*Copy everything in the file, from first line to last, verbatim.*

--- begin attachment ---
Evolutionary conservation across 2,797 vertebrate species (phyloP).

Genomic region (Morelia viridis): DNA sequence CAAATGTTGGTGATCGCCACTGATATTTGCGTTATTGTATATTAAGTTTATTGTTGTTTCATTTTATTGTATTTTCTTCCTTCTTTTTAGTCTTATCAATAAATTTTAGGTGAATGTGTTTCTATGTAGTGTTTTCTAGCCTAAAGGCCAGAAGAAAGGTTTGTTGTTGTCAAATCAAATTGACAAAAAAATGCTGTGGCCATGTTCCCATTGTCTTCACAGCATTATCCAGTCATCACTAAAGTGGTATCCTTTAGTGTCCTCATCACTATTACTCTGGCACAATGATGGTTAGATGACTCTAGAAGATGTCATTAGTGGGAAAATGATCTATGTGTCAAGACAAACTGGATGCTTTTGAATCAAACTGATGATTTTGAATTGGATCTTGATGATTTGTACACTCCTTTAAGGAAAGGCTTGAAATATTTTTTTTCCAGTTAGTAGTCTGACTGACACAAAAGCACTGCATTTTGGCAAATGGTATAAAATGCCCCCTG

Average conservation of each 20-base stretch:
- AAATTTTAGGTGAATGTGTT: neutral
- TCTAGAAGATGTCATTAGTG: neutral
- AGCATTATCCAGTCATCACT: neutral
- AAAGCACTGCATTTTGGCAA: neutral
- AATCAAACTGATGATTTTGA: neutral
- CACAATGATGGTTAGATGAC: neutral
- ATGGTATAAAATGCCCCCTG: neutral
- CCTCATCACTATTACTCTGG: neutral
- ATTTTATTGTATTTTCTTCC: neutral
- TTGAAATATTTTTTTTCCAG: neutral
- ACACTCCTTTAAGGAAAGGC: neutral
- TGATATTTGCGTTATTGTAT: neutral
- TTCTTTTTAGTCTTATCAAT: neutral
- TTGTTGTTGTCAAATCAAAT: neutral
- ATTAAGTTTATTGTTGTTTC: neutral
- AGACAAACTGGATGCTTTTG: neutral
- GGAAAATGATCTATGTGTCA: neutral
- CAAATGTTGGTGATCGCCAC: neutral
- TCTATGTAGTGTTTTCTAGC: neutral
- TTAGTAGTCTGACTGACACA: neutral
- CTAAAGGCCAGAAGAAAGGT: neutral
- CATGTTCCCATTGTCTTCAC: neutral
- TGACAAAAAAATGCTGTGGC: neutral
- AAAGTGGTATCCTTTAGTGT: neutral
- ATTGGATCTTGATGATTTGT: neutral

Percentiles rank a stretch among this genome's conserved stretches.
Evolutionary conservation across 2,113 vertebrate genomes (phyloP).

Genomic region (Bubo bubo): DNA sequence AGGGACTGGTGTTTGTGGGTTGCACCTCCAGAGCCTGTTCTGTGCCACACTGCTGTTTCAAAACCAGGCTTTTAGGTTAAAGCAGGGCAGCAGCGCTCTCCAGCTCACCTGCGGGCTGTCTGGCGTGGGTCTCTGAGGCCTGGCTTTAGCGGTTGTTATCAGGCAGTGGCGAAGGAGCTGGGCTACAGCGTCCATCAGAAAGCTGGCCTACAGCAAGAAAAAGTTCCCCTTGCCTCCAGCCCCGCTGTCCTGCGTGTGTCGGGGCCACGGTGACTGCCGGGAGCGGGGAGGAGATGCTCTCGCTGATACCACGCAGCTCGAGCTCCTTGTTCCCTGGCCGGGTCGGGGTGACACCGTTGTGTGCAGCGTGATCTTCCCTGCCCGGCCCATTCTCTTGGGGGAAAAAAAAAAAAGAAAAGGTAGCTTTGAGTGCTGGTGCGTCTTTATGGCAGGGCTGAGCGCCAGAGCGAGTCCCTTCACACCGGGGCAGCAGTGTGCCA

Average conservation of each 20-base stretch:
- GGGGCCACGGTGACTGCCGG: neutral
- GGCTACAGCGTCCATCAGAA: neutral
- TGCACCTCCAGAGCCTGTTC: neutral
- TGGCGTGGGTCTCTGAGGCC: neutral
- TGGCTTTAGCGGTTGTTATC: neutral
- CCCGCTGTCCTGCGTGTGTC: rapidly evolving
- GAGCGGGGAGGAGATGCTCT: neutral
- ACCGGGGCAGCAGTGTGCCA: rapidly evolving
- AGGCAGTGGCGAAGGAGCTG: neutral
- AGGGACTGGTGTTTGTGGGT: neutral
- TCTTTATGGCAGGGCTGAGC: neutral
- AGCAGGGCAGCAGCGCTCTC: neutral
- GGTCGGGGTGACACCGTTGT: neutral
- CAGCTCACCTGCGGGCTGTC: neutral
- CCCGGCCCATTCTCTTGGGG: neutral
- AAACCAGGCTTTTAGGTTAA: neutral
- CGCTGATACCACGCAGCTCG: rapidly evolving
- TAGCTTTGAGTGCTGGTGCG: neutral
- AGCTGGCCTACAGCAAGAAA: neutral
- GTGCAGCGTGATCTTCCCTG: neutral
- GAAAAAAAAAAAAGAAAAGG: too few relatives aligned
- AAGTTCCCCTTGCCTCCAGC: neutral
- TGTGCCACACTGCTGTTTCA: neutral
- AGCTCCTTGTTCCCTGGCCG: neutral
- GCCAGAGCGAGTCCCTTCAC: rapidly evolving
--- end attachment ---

Evolutionary conservation across 2,797 vertebrate species (phyloP).

Genomic region (Morelia viridis): DNA sequence CAAATGTTGGTGATCGCCACTGATATTTGCGTTATTGTATATTAAGTTTATTGTTGTTTCATTTTATTGTATTTTCTTCCTTCTTTTTAGTCTTATCAATAAATTTTAGGTGAATGTGTTTCTATGTAGTGTTTTCTAGCCTAAAGGCCAGAAGAAAGGTTTGTTGTTGTCAAATCAAATTGACAAAAAAATGCTGTGGCCATGTTCCCATTGTCTTCACAGCATTATCCAGTCATCACTAAAGTGGTATCCTTTAGTGTCCTCATCACTATTACTCTGGCACAATGATGGTTAGATGACTCTAGAAGATGTCATTAGTGGGAAAATGATCTATGTGTCAAGACAAACTGGATGCTTTTGAATCAAACTGATGATTTTGAATTGGATCTTGATGATTTGTACACTCCTTTAAGGAAAGGCTTGAAATATTTTTTTTCCAGTTAGTAGTCTGACTGACACAAAAGCACTGCATTTTGGCAAATGGTATAAAATGCCCCCTG

Average conservation of each 20-base stretch:
- AAATTTTAGGTGAATGTGTT: neutral
- TCTAGAAGATGTCATTAGTG: neutral
- AGCATTATCCAGTCATCACT: neutral
- AAAGCACTGCATTTTGGCAA: neutral
- AATCAAACTGATGATTTTGA: neutral
- CACAATGATGGTTAGATGAC: neutral
- ATGGTATAAAATGCCCCCTG: neutral
- CCTCATCACTATTACTCTGG: neutral
- ATTTTATTGTATTTTCTTCC: neutral
- TTGAAATATTTTTTTTCCAG: neutral
- ACACTCCTTTAAGGAAAGGC: neutral
- TGATATTTGCGTTATTGTAT: neutral
- TTCTTTTTAGTCTTATCAAT: neutral
- TTGTTGTTGTCAAATCAAAT: neutral
- ATTAAGTTTATTGTTGTTTC: neutral
- AGACAAACTGGATGCTTTTG: neutral
- GGAAAATGATCTATGTGTCA: neutral
- CAAATGTTGGTGATCGCCAC: neutral
- TCTATGTAGTGTTTTCTAGC: neutral
- TTAGTAGTCTGACTGACACA: neutral
- CTAAAGGCCAGAAGAAAGGT: neutral
- CATGTTCCCATTGTCTTCAC: neutral
- TGACAAAAAAATGCTGTGGC: neutral
- AAAGTGGTATCCTTTAGTGT: neutral
- ATTGGATCTTGATGATTTGT: neutral

Percentiles rank a stretch among this genome's conserved stretches.
Evolutionary conservation across 2,113 vertebrate genomes (phyloP).

Genomic region (Bubo bubo): DNA sequence AGGGACTGGTGTTTGTGGGTTGCACCTCCAGAGCCTGTTCTGTGCCACACTGCTGTTTCAAAACCAGGCTTTTAGGTTAAAGCAGGGCAGCAGCGCTCTCCAGCTCACCTGCGGGCTGTCTGGCGTGGGTCTCTGAGGCCTGGCTTTAGCGGTTGTTATCAGGCAGTGGCGAAGGAGCTGGGCTACAGCGTCCATCAGAAAGCTGGCCTACAGCAAGAAAAAGTTCCCCTTGCCTCCAGCCCCGCTGTCCTGCGTGTGTCGGGGCCACGGTGACTGCCGGGAGCGGGGAGGAGATGCTCTCGCTGATACCACGCAGCTCGAGCTCCTTGTTCCCTGGCCGGGTCGGGGTGACACCGTTGTGTGCAGCGTGATCTTCCCTGCCCGGCCCATTCTCTTGGGGGAAAAAAAAAAAAGAAAAGGTAGCTTTGAGTGCTGGTGCGTCTTTATGGCAGGGCTGAGCGCCAGAGCGAGTCCCTTCACACCGGGGCAGCAGTGTGCCA

Average conservation of each 20-base stretch:
- GGGGCCACGGTGACTGCCGG: neutral
- GGCTACAGCGTCCATCAGAA: neutral
- TGCACCTCCAGAGCCTGTTC: neutral
- TGGCGTGGGTCTCTGAGGCC: neutral
- TGGCTTTAGCGGTTGTTATC: neutral
- CCCGCTGTCCTGCGTGTGTC: rapidly evolving
- GAGCGGGGAGGAGATGCTCT: neutral
- ACCGGGGCAGCAGTGTGCCA: rapidly evolving
- AGGCAGTGGCGAAGGAGCTG: neutral
- AGGGACTGGTGTTTGTGGGT: neutral
- TCTTTATGGCAGGGCTGAGC: neutral
- AGCAGGGCAGCAGCGCTCTC: neutral
- GGTCGGGGTGACACCGTTGT: neutral
- CAGCTCACCTGCGGGCTGTC: neutral
- CCCGGCCCATTCTCTTGGGG: neutral
- AAACCAGGCTTTTAGGTTAA: neutral
- CGCTGATACCACGCAGCTCG: rapidly evolving
- TAGCTTTGAGTGCTGGTGCG: neutral
- AGCTGGCCTACAGCAAGAAA: neutral
- GTGCAGCGTGATCTTCCCTG: neutral
- GAAAAAAAAAAAAGAAAAGG: too few relatives aligned
- AAGTTCCCCTTGCCTCCAGC: neutral
- TGTGCCACACTGCTGTTTCA: neutral
- AGCTCCTTGTTCCCTGGCCG: neutral
- GCCAGAGCGAGTCCCTTCAC: rapidly evolving